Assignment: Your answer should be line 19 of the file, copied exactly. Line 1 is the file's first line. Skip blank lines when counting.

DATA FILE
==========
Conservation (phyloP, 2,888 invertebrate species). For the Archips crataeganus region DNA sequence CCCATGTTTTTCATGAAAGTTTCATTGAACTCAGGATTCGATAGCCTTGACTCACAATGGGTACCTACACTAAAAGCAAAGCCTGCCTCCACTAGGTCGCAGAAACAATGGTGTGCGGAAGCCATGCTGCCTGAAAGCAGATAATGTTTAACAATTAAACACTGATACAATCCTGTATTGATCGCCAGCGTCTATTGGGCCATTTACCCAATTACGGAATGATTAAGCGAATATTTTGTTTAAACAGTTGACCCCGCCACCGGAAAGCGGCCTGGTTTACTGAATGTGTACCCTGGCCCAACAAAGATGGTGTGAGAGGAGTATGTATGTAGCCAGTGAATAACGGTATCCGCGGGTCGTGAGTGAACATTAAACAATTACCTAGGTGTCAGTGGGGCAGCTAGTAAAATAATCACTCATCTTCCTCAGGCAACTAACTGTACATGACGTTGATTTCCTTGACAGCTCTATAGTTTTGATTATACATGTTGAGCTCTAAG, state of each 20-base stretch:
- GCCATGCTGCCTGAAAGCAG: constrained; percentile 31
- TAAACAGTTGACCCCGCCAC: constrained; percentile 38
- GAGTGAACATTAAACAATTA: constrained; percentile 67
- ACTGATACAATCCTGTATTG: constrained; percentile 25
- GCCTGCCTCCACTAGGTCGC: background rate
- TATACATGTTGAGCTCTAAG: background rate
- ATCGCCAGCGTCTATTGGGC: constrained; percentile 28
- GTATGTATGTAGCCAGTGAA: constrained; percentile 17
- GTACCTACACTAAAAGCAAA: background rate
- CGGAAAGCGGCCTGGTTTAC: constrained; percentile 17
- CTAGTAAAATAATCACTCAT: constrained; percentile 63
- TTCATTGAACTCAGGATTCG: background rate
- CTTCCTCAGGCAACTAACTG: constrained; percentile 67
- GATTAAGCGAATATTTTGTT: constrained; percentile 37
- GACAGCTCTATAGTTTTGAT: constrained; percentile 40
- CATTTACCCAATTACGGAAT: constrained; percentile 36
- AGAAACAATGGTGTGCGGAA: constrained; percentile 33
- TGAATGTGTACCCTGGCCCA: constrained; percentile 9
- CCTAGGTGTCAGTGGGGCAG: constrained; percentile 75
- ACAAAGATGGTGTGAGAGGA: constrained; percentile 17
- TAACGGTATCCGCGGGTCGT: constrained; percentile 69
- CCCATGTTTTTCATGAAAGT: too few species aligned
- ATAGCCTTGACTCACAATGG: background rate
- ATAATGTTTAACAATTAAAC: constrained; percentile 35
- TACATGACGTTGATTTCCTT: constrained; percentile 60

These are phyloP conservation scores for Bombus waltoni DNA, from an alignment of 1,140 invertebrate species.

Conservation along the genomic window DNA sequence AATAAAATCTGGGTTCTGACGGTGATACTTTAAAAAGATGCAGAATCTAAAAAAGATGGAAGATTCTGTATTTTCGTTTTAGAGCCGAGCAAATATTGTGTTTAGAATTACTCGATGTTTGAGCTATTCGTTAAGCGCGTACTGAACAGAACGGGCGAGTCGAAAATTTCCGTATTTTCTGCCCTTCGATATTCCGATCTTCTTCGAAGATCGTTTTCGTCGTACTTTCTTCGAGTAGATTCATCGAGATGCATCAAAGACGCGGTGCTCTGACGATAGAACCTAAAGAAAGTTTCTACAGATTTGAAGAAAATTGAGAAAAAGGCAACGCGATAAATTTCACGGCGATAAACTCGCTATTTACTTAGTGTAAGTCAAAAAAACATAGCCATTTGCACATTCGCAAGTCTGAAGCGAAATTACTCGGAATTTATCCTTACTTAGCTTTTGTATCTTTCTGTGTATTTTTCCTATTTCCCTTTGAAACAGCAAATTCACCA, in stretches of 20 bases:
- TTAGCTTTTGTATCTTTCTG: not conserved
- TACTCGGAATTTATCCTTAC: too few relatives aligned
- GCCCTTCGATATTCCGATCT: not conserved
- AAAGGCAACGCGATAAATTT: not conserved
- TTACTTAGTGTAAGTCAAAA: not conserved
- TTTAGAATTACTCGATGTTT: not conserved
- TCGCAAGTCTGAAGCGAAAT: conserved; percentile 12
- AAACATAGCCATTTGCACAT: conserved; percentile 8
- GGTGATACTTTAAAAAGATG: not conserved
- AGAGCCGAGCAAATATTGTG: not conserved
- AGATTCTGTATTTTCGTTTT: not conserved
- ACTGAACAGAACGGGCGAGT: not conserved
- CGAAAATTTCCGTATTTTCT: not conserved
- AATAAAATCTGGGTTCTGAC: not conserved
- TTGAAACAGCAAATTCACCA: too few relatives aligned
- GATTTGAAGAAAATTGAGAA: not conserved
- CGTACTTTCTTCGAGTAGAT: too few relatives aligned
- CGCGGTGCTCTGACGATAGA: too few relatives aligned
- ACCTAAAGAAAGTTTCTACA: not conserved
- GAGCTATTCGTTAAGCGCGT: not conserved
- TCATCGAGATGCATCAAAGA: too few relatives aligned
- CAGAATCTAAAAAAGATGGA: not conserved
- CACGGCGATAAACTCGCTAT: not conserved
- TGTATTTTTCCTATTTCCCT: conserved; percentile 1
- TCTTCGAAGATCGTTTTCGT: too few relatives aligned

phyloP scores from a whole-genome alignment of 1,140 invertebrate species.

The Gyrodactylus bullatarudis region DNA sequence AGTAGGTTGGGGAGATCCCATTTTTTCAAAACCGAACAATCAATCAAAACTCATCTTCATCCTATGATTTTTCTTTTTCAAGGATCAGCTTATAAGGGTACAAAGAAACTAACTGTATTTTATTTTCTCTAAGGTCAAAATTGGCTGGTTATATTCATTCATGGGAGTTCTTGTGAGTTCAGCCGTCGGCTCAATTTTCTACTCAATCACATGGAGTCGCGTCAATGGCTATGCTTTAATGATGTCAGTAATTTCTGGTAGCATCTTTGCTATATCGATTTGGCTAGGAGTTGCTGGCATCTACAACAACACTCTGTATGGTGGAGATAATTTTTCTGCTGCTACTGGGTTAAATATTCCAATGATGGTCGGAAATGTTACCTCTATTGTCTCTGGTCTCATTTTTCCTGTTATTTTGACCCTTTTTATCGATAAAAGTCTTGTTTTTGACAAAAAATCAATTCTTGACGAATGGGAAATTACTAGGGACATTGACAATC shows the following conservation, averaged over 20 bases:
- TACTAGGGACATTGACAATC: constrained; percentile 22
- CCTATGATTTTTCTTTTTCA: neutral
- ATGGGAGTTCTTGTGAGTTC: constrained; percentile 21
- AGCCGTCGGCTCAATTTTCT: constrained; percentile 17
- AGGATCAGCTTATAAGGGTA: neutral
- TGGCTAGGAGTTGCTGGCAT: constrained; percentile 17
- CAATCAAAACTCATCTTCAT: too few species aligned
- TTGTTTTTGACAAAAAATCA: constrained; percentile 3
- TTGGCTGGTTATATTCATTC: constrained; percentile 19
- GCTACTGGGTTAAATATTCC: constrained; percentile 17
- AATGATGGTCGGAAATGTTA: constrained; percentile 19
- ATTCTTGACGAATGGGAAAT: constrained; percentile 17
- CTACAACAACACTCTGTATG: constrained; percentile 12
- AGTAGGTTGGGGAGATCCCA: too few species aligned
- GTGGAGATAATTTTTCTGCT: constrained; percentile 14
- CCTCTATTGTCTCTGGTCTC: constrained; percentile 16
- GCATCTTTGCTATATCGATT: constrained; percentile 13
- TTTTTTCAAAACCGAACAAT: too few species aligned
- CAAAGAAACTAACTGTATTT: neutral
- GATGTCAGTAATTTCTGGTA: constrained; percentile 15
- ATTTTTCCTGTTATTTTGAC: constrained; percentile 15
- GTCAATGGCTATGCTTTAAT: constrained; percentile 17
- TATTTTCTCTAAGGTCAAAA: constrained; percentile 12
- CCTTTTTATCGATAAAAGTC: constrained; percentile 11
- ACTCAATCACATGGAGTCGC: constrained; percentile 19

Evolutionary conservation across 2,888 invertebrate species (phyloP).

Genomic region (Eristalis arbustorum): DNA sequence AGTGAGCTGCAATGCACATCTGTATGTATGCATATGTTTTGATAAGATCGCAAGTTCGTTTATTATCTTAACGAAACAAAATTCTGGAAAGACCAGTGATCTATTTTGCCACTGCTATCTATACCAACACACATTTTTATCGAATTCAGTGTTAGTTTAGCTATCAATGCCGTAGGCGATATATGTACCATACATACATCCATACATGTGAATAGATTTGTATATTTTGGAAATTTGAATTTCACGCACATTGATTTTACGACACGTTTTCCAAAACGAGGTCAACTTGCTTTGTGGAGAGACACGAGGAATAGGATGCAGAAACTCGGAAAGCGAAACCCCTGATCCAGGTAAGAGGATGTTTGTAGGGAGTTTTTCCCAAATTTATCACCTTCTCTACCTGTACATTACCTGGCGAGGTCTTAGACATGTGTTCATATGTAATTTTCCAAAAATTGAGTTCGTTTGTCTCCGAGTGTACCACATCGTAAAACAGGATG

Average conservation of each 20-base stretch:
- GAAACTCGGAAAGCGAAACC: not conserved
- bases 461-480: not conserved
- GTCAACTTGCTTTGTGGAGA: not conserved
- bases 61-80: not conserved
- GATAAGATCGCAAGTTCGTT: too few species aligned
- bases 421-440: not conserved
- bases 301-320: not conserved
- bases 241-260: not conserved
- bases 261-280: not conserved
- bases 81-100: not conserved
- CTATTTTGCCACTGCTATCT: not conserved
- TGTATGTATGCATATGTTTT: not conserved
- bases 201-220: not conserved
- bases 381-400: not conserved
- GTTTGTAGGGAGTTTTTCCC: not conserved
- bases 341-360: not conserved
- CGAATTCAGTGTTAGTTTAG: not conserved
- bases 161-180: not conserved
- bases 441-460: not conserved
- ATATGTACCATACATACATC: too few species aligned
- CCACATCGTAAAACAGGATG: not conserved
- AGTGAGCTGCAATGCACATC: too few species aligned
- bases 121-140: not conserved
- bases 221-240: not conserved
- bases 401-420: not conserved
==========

- TGAATGTGTACCCTGGCCCA: constrained; percentile 9